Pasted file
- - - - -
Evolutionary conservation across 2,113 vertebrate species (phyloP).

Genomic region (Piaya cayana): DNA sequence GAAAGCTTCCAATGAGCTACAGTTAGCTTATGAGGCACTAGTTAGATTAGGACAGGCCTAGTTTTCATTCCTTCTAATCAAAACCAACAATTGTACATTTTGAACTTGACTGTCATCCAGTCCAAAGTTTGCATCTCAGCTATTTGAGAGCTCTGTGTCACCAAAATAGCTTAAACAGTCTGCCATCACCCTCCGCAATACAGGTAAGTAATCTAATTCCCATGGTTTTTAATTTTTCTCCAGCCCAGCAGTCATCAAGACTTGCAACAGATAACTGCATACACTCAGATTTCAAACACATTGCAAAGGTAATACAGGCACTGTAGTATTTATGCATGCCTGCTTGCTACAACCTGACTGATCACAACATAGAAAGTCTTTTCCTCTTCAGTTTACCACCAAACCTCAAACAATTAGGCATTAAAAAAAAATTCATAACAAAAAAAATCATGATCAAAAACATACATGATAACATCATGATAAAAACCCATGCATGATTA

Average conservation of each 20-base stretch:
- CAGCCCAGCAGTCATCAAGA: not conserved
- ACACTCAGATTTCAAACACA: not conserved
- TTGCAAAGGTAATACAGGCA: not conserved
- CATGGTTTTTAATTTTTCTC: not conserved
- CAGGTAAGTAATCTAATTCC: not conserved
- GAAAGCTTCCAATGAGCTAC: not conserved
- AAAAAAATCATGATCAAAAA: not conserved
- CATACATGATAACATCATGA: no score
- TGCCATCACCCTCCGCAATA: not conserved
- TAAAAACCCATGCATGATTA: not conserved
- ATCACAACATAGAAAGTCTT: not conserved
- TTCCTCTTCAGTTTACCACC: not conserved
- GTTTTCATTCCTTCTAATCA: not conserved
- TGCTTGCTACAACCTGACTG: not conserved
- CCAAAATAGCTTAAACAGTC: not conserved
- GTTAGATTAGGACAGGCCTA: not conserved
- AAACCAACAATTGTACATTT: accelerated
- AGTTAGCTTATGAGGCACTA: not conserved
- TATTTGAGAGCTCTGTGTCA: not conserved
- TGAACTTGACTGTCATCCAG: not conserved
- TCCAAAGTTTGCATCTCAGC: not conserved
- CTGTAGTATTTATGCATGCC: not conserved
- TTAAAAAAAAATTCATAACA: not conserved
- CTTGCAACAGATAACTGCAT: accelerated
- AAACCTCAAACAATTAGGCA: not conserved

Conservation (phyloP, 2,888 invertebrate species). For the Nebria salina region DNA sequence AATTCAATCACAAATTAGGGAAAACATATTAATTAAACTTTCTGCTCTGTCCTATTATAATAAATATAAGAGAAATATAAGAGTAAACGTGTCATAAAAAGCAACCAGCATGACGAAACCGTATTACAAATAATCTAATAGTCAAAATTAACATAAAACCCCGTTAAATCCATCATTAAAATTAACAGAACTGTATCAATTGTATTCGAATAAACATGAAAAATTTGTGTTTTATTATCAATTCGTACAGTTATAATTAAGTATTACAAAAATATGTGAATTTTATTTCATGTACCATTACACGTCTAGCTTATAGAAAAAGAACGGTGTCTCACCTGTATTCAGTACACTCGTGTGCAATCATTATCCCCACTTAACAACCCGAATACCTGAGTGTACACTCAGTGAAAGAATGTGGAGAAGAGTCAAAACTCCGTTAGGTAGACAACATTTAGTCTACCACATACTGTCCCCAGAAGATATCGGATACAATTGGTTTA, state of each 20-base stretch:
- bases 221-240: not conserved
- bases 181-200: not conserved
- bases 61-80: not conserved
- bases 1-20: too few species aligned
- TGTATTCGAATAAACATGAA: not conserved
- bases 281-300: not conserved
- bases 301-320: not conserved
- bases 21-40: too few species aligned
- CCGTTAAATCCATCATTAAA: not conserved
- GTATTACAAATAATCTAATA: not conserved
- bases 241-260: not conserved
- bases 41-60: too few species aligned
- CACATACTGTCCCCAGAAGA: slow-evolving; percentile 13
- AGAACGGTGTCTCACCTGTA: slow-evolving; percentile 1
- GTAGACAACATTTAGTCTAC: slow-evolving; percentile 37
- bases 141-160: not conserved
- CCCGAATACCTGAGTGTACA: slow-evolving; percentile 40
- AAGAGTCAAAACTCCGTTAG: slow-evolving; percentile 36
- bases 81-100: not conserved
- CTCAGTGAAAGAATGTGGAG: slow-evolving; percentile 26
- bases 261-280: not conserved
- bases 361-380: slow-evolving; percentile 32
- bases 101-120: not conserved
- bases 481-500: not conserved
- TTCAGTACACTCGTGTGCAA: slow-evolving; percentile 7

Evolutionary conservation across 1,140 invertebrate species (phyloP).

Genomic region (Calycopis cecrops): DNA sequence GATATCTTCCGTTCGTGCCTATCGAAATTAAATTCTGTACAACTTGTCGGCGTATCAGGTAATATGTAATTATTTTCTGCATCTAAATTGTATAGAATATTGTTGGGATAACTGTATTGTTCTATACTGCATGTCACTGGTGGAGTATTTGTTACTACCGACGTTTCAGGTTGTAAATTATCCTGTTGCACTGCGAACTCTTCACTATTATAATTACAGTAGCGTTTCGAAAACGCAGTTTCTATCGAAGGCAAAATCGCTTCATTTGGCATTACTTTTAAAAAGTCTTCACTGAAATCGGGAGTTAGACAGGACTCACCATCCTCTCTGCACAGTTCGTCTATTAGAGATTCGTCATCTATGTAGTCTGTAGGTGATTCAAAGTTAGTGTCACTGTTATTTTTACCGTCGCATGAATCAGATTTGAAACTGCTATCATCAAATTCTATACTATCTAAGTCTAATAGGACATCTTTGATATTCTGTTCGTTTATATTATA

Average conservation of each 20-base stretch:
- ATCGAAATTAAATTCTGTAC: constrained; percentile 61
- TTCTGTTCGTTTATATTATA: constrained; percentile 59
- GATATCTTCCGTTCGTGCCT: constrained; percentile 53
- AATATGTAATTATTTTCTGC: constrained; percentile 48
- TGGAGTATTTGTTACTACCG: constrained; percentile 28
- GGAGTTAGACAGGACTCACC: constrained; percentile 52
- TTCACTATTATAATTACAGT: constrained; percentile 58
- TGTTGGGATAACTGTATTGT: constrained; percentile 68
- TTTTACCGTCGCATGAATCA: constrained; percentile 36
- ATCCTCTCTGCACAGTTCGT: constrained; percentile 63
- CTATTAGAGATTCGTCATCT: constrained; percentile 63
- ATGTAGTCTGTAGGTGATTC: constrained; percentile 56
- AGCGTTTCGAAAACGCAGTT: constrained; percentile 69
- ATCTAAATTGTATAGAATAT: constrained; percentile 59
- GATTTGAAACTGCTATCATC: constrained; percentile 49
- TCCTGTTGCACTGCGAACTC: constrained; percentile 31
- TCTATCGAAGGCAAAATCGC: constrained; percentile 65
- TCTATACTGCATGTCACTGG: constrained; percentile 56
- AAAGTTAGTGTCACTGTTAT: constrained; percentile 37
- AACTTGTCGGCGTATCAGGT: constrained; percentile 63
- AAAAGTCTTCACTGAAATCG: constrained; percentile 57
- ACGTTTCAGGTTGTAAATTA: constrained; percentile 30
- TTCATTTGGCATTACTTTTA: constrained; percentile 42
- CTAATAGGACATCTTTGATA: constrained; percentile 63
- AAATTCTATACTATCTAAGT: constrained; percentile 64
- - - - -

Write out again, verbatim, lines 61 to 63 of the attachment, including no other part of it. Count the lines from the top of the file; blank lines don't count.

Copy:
- AATATGTAATTATTTTCTGC: constrained; percentile 48
- TGGAGTATTTGTTACTACCG: constrained; percentile 28
- GGAGTTAGACAGGACTCACC: constrained; percentile 52